Almighty stretches litter evolutionary science. Dawkin’s proposition that belief in God is an accidental and misfiring byproduct of something useful for survival is without scientific foundation. Where is the evidence? How can the evidence ever be found? It is a pure guess and one that can’t be disproved.
Start with the certainty that natural selection can explain everything and, then, all observations must be shoe-horned in. And if one explanation doesn’t suit, Darwinians have others. Take our feathered friends.
Dawkins describes the activity of certain birds “such as jays, of ‘bathing’ in an ant’s nests or otherwise applying ants to their feathers.” He doesn’t know why, but notes, that this shouldn’t “stop Darwinians from presuming, with great confidence, that anting must be ‘for’ something…if the birds didn’t do it, their statistical prospects of genetic success would be damaged, even if we don’t know yet know the precise route of the damage.”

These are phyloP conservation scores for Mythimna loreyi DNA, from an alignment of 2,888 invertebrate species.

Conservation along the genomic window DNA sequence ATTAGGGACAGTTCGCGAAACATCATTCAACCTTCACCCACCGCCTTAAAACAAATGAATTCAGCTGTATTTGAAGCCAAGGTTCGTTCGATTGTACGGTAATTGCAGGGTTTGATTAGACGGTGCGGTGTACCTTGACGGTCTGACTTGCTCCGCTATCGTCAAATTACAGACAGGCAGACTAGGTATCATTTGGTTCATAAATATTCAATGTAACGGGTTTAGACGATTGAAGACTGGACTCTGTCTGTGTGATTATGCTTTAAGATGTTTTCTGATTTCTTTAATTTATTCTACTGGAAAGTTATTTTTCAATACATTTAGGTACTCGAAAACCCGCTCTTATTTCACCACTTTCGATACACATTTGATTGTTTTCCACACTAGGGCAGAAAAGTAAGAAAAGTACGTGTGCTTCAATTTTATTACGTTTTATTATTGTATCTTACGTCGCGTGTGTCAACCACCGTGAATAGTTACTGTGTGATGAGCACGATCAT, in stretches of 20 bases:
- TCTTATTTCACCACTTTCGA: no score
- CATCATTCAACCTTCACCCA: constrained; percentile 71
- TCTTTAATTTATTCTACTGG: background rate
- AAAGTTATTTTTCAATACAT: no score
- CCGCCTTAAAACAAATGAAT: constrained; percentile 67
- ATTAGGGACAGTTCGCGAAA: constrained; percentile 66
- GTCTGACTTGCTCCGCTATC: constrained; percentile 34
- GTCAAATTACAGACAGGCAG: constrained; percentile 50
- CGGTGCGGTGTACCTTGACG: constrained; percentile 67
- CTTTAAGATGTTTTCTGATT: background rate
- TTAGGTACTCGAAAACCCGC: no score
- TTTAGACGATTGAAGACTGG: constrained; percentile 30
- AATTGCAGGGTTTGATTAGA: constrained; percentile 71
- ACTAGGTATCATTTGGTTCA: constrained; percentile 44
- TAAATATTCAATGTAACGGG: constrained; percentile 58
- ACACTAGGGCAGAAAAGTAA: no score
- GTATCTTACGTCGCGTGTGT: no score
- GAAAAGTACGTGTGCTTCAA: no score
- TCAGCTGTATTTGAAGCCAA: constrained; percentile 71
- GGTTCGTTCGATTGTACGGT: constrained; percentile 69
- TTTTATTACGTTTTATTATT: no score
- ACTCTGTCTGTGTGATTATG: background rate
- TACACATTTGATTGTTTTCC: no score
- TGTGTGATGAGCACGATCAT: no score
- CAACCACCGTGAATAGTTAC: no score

This is an example of what passes for evolutionary science. He speculates that the birds might be using the ants to rid themselves of parasites, while noting that “there are various other hypotheses, none of them strongly supported by the evidence.” You can say that again!
Why don’t other birds do it then? Are we to assume that the forerunner of jays which first engaged in anting thrived while those which didn’t died out? How did the anting birds ever discover this unlikely key to survival? Never mind, Dawkin’s quotes a fellow geneticist: “The one point which I think all evolutionists are agreed upon, [is] that it is virtually impossible to do a better job than an organism is doing in its own environment.”